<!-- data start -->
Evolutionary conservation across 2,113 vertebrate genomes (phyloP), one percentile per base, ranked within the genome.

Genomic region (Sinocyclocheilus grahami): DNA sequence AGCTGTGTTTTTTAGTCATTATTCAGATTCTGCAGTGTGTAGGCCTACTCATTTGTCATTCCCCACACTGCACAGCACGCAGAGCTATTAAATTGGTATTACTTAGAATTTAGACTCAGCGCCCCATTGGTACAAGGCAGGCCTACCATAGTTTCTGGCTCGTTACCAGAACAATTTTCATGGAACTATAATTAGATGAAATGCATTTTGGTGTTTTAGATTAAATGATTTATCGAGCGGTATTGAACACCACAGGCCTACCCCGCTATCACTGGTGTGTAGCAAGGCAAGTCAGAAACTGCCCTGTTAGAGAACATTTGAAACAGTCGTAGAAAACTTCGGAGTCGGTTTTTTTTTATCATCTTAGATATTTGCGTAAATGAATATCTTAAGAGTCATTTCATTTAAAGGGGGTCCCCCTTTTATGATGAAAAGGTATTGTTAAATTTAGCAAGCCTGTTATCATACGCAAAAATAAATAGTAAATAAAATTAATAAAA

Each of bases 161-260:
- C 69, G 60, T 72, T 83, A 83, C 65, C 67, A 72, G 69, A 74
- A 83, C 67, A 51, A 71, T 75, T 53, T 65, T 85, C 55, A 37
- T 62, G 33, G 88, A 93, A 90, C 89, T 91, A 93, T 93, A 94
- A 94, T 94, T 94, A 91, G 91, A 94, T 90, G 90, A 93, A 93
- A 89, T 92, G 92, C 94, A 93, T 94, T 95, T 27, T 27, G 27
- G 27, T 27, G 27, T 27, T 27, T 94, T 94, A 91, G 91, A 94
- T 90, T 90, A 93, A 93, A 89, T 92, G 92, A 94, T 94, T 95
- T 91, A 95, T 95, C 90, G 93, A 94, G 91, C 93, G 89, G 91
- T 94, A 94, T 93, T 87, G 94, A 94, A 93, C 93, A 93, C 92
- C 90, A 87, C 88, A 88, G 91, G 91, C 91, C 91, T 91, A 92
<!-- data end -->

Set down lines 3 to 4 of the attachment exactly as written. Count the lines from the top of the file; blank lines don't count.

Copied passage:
Each of bases 161-260:
- C 69, G 60, T 72, T 83, A 83, C 65, C 67, A 72, G 69, A 74